But there's a lighter side, too...yes, even in the aftermath of the darkest, most horrific tragedy of our time. That's part of coping. My father has been telling what I call Ground Zero stories. Not the gory, nightmarish stories...though there have been plenty of those...but the more hopeful or funny stories that make you crack a smile. He particularly likes to tell the story about Joe, a local homeless guy. Ten or so years ago, Joe worked in the WTC for a major brokerage firm. The pressure, combined with an alcohol problem, got the best of him. He spiraled down, lost everything...he was fired from his job, his wife left him and he was out on the street. But he had a lot of guardian angels in the neighborhood. Some of them were former coworkers from WTC. Others were people he'd met in recent years who work in the area and who attend the alcohol rehab center he attends. They'd buy him clothes, take him to Syms for a cheap but presentable sport coat now and then, and he always had nice sneakers.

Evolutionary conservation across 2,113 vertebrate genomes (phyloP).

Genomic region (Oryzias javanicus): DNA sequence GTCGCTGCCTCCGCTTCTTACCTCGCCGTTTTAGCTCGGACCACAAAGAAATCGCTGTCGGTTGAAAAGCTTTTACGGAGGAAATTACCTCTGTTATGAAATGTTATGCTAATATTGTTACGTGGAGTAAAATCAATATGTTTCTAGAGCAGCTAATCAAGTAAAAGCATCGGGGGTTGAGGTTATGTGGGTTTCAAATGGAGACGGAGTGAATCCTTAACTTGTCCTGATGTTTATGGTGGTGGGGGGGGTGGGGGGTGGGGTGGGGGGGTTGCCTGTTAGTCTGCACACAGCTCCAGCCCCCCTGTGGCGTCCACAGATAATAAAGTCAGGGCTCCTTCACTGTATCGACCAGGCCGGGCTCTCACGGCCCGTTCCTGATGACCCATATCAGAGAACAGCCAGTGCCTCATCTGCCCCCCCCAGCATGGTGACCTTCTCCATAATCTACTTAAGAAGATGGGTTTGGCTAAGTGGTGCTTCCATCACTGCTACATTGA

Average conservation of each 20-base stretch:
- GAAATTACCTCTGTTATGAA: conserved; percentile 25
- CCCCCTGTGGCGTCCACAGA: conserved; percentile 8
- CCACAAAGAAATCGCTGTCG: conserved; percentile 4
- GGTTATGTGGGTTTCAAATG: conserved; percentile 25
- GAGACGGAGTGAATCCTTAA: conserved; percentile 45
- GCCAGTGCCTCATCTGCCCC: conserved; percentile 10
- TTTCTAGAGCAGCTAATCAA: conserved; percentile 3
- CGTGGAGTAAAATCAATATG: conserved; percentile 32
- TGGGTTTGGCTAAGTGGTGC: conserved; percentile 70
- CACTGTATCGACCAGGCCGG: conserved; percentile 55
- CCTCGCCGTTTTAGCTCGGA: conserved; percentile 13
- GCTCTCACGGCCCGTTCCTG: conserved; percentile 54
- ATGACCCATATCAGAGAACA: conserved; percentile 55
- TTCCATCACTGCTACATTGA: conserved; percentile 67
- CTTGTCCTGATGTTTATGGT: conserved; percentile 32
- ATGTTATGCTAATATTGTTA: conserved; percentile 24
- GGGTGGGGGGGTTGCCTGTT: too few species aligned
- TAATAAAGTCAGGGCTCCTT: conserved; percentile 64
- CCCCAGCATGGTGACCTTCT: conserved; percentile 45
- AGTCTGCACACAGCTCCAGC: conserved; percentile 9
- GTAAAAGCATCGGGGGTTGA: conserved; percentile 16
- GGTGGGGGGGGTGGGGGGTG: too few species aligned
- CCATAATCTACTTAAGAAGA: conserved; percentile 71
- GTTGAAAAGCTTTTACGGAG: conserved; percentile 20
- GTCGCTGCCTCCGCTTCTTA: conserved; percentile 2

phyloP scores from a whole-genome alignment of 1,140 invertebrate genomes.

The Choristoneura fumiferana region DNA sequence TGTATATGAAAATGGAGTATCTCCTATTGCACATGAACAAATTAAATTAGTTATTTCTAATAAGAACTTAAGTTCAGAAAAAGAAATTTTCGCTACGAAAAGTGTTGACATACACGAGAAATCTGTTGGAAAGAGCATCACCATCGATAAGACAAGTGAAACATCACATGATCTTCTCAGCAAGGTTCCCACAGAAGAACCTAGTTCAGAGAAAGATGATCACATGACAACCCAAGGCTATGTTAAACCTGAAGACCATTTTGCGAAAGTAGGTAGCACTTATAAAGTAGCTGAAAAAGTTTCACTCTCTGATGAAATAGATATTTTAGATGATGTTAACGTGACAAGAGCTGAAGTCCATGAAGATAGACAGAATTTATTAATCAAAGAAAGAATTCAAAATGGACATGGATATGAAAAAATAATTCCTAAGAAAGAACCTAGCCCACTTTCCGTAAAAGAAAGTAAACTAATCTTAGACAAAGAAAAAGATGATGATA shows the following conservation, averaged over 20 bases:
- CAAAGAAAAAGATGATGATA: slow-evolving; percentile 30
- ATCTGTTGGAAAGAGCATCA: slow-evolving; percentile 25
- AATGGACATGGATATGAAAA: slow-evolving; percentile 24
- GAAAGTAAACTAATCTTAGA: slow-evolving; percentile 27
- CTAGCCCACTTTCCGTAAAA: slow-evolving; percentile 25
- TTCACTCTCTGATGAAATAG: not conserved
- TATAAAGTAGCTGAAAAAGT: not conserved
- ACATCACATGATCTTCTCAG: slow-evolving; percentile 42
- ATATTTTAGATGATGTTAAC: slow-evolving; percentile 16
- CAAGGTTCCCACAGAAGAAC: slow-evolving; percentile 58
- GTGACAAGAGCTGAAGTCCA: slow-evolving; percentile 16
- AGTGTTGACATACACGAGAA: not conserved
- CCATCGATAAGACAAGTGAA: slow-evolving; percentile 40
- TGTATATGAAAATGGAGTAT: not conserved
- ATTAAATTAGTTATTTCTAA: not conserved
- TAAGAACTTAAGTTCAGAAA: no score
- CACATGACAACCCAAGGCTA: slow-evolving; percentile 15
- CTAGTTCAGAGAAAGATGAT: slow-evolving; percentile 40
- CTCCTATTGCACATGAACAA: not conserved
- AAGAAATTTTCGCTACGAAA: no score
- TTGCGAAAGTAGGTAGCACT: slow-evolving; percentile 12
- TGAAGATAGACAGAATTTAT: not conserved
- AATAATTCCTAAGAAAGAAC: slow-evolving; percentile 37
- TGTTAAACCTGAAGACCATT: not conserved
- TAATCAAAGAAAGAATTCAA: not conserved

Because he had friends in high places, "Joe was never like a regular bum," my brother Vinny explains. "He didn't have a wagon or anything like that...he always had a nice black backpack." One man in particular, a trader on the floor of the New York Stock Exchange, put Joe on a tab at the Trinity Pl. deli. So, he always ate well and sometimes sat around and chatted with people...he had nowhere else to be.